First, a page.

Working in Norway: The Colleague Conversation

Yet another reason to be happy that you’re working in Norway?

Consider the Norwegian term medarbeidersamtale.

It’s one of those long words where Norwegians stick two nouns together to form a new one. Which they do a lot in this country, much to the confusion of foreigners trying to learn the language.

Anyway, roughly translated, it means ‘colleague conversation.’

Which sounds kind of nice, doesn’t it?

Just a chat?

Two colleagues sit down together – since it’s Norway, probably over a cup of strong coffee – and chat about this and that. How the national soccer team’s doing, where their cabin is, what the weather’s been like today, what the weather’s going to be like tomorrow.

So, colleagues just conversing? Well, in reality not quite this low-key, as this talk does take place between a staff member and their supervisor. By the time it’s done, both are supposed to know where the other’s at job-wise, or, simply put, are they happy on the job?

The staff member has probably filled out a form in advance, answering the basic questions: What’s gone well for you at work this past year? What could’ve been better? What can you do differently in the upcoming year to improve your life at work?

Different strokes in the States

In contrast, there’s no such term as medarbeidersamtale in the US.

In fact, I just put the word in Google Translate and got appraisal up as the English equivalent.

Which isn’t quite as nice, is it? The Cambridge Dictionary says that appraise means: to examine someone or something in order to judge their qualities, success, or needs.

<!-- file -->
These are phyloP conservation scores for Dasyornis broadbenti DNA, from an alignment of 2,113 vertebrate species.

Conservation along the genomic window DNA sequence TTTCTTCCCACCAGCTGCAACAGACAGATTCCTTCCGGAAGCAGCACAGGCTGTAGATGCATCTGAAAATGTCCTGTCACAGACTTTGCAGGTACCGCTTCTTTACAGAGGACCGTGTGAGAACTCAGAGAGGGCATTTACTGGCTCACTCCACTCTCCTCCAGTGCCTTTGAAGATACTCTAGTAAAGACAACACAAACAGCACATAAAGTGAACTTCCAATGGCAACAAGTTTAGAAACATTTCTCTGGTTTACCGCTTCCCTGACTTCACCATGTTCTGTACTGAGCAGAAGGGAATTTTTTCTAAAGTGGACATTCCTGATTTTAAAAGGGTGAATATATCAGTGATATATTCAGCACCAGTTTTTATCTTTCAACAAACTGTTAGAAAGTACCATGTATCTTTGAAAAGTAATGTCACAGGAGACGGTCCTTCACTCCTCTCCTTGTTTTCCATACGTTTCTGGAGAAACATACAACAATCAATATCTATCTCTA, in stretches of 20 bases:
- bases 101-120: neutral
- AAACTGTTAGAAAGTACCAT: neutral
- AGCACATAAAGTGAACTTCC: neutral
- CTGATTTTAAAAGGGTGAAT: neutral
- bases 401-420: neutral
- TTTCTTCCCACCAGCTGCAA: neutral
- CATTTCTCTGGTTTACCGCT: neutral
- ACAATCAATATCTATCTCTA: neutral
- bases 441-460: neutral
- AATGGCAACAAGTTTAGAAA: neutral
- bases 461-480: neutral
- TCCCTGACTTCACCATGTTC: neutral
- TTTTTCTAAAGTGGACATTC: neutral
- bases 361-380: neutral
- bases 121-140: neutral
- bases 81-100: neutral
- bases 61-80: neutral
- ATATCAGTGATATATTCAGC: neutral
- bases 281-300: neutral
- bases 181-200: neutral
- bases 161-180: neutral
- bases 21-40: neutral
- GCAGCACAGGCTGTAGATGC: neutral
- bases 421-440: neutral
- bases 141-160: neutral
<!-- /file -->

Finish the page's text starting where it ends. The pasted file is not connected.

At least ‘needs’ is included there, that’s something.

Actually, though, for those Norwegians wondering about it, this is a bad translation of their long word.

One-way conversation

Though the better one isn’t that much better in terms of conversing with your boss: annual performance review.

Which does not imply a two-way conversation, or dialogue. More like a mini monologue, where the information flows one way, as in from top to bottom.

(Your boss is on the top and you’re on the bottom, in case you were wondering.)

Think I’d rather have a conversation, myself, as I usually get so much more out of them.

Don’t you?

Maybe we need to start a campaign to start using colleague conversation in the US workplace.

Would it fly? Probably not.

But don’t worry about that, all of you working in Norway: Just enjoy your conversations there, both on the job and off.

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